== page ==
That post-industrial security state depicted above courts campuses and brings lucrative contracts; the liberal arts cannot compete with the hard and social sciences. Business majors lure many debt-ridden students and despite the astronomical tuition, so does law. In whatever the field, tenured radicals are greying and often obtained security in industrially fueled, tax-supported, confident postwar decades when enrollments boomed and budgets soared for those coming out of the Sixties with a doctorate, which also tended to be granted more quickly and with less difficulty than those earned by those like myself who faced straitened job prospects, enormous competition for what positions opened, and fewer hopes in the liberal arts for steady employment at all. Prisons rival schools for funding in California; Jerry Brown's return to govern finds a hammered state budget far different than that of the 70's largesse or his father Pat's social programs after WWII that boosted us all. None of this is news.

I know a woman with a doctorate about to be granted who may emigrate from Ireland to join her brother who tends bar in San Francisco. Highly accomplished in her field, she wonders if she can land a high school post over here. I told her given job layoffs, it might be more difficult than she imagines, although it sounds as if Ireland's austerity budgets make even American ones look lavish.

However, an Irish therapist mused on FB (as I find intellectual and spiritual and political ideas everywhere) how as of the magical 11-11-11 convergence, a feeling of possibility hovered. Yet, it also appeared to have set many people off kilter, and the uncertainty of our times as we are increasingly both linked electronically and cut off intimately adds up to quite a "broken social scene." That scene in "Melancholia" with Kirsten Dunst harnessing lightning from her fingers as annihilation nears appears as applicable as does the equally off-balance "The Tree of Life" with Thomas Wilfred's lumia Opus 161 animation. These two films stood out for me last year as representations of "mythos" today.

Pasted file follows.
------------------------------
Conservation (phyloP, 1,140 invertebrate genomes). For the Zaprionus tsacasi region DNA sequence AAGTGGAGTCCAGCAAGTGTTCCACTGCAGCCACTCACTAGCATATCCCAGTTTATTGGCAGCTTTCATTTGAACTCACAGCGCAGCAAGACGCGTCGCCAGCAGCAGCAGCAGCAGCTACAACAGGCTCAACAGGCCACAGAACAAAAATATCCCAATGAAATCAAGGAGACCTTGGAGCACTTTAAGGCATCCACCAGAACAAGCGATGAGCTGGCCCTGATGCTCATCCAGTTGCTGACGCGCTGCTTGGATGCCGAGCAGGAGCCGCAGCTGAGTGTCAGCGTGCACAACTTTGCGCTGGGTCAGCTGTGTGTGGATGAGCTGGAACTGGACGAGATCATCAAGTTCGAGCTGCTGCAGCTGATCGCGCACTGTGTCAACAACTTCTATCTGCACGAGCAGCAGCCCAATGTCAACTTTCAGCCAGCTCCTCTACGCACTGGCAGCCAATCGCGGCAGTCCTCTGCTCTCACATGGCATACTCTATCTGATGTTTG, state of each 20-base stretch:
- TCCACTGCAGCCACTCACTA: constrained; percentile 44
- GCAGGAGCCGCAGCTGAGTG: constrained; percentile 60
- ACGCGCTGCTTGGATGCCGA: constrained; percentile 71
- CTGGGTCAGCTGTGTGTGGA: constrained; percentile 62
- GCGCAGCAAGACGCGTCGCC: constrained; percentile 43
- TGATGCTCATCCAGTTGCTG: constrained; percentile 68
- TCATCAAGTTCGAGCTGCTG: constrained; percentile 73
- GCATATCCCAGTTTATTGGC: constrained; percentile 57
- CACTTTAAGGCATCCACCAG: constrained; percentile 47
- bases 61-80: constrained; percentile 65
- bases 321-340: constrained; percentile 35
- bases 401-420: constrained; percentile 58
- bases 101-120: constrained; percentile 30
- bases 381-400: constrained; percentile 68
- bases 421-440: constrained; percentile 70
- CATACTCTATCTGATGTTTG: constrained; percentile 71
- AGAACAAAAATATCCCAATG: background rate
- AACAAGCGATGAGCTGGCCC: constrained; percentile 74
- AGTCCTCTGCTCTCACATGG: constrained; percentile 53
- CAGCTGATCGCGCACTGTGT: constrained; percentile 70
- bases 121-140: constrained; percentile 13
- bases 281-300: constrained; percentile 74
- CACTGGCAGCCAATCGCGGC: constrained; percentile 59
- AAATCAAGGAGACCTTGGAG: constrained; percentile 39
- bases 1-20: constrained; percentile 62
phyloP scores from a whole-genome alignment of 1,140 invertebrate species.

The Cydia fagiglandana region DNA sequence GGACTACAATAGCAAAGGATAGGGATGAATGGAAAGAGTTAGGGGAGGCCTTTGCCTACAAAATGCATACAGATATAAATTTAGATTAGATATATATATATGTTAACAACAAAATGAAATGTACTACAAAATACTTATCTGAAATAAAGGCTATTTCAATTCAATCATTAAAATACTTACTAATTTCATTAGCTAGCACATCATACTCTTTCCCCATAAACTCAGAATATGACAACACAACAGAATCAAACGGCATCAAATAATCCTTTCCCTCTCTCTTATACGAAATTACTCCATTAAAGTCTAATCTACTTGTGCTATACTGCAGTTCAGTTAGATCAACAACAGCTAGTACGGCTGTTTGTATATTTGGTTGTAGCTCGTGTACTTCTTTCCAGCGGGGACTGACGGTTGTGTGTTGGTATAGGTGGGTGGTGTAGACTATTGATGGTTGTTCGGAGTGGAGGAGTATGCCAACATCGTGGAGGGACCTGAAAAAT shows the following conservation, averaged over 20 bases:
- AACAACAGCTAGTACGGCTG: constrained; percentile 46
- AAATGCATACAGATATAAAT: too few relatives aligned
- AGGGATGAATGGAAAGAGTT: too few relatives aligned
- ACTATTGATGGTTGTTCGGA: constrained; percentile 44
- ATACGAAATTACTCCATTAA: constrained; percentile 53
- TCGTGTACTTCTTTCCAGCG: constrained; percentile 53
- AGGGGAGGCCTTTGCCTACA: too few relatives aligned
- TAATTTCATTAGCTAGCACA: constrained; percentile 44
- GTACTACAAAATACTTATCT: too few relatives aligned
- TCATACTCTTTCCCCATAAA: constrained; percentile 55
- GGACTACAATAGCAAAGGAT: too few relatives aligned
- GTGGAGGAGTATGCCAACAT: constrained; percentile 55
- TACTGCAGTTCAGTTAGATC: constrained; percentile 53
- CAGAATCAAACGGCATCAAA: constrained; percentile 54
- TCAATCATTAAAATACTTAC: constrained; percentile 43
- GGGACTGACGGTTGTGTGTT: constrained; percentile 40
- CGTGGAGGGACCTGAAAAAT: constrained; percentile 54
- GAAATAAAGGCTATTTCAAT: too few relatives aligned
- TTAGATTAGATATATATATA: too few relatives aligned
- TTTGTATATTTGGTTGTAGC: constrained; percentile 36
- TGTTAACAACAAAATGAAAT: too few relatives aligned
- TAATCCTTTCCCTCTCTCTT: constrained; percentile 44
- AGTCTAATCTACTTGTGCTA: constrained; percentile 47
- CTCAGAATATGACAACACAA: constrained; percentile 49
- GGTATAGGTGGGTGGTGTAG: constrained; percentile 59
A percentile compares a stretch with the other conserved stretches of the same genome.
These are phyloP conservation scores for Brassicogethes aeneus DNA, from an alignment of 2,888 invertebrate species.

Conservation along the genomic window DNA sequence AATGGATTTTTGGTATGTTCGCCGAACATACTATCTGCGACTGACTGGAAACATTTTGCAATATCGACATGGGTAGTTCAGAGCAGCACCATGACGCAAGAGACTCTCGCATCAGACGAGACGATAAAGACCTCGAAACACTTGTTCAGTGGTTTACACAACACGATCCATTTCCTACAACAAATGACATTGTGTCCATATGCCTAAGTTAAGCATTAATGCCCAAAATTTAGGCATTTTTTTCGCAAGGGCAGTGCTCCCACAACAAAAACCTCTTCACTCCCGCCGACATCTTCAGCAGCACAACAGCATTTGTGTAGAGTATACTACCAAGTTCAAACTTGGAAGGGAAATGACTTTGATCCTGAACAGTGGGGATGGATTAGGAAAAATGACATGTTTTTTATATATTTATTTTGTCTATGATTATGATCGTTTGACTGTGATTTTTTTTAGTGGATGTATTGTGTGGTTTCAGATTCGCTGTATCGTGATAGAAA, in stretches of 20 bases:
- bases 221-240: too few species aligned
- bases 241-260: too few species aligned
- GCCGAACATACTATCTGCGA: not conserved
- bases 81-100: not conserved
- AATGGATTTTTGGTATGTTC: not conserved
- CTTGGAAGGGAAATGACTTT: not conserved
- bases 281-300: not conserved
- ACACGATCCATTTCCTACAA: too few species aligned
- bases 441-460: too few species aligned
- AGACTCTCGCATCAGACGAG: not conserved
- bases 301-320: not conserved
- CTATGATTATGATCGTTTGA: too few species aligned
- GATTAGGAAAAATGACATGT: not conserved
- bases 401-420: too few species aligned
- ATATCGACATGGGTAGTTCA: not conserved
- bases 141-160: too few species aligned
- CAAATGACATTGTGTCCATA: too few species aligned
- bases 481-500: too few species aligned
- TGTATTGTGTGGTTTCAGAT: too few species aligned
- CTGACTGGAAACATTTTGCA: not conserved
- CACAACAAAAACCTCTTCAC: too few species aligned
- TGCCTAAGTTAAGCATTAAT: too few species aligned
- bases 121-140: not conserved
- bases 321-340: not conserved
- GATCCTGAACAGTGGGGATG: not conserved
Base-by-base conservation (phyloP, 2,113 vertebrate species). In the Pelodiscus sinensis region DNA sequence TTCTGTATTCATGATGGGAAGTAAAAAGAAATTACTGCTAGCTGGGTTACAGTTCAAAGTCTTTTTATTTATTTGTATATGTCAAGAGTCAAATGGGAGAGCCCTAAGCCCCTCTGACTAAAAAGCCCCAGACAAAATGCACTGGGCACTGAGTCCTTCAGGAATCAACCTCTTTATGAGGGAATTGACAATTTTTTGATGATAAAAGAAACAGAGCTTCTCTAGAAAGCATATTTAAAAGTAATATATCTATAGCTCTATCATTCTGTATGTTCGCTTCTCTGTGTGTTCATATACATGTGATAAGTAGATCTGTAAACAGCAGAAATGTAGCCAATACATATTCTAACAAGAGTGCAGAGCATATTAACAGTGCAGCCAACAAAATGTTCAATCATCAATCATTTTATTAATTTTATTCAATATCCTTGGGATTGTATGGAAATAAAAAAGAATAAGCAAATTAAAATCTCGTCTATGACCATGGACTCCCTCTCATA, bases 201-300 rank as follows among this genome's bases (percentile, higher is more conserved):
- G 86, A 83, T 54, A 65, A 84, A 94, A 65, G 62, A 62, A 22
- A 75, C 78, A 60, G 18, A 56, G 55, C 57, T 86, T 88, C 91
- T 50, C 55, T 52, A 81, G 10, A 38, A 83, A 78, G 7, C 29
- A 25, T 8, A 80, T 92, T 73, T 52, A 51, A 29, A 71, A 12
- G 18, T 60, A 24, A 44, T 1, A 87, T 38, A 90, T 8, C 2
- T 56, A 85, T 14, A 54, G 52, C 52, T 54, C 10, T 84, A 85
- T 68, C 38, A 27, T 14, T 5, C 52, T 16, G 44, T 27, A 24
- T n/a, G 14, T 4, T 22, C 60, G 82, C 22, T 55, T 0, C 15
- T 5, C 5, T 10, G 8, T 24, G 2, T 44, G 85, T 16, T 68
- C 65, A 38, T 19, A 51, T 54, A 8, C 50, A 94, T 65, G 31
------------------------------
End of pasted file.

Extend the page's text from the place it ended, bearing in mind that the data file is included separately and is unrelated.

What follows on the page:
I regard this cinematic and philosophical zeitgeist as less hopeful and more unsettling, Both films and the Occupy movement roused hopes and fears; I sense among more than one friend wherever found an untethered mood, as if "all that is solid melts into air." Quoting Marx and Engels from 1848 reminds me of the enchantment of structural upheaval, and how it mixed, often fatally, with the power of disenchantment as harnessed by those shooting soldiers common to both illustrations above.

On the power grid, where do I perch? Privileged, no doubt, far more than I let on with my sad sack self. Yet, unsettled by my own determination to live by a life of the mind, when my soul searches so.

Writing this, I stare at myself with a somber mien. I'm often at a low. When one finds one's emotional support kicked out, and then one's blamed for staggering or falling, the predicament's not a happy one. Instability, personally as well as geopolitically, may make for great art and fine fiction, but when you must live through it, unsure if the ending will be apocalyptic or affirming, it's hard to take comfort in the chronicles of those who have endured similar struggles or who transform them into art.

I close this with a sense of unease. I've been reading lately a lot about the cultural evolution of religion, and I reflect upon the hard-wired nature of our wish for liberating models, inspiring chants, and momentous iconography. The Wobblies who made the older poster and the unknown artist who depicted our Occupy-era 99% share a commitment to a radical reworking of a system that for many in our world stands for the only one remaining. I have FB friends spanning the spectrum from Marxists to Tea Partiers, NRA supporters to grizzled Irish republican stalwarts, New Age infused visionaries and doggedly devoted Democrats with lattes and lapdogs. I am not sure what they share except me, but more than once I found myself sending a post--from a far-left activist turned survivalist if no less tilted to one side--to a Ron Paul military vet stalwart ready to lock and load.

What they have in common may not be much, but on May Day, they unite on a suspicion that those at the top of our pyramid scheme act in our best interests rather than theirs. Buddhists remind us of the "three poisons" of anger/greed, delusion/ignorance, and of desire/attachment. Jewish people retell the Passover story each spring as if it happened to them, to keep the pain and the promise equally alive. That's the longest running narrative handed down orally in our culture, and satirically ripe for parody as it endures, it betters Easter for it can happen to all of us, not only to a Son of God. Beneath ideological differences and political parties, perhaps we can agree that a higher value lurks beneath the slogans and posters, the soundbites and "likes" that more and more substitute for understanding. There remains a possibility for betterment that Wobblies and Occupiers, revolutionaries and reformers, campaigned for: progress for workers everywhere, not as spray painted, but as reified.

Where I teach, the library's stacks are being culled. Thousands of titles will be given to Better World Books, a worthy charity. I have little room for adding to my own collection, but I snatched John Reed's "Ten Days that Shook the World" last week from the pile facing deportation. We know how that idealistic saga from another October's days of rage ended. Maybe past failures will guide us--in this year when Dick Clark dies and some foresee no New Year to celebrate--into a chance for gentle renewal. I found my secondhand copy bought a decade ago on Teilhard de Chardin. That's a nudge.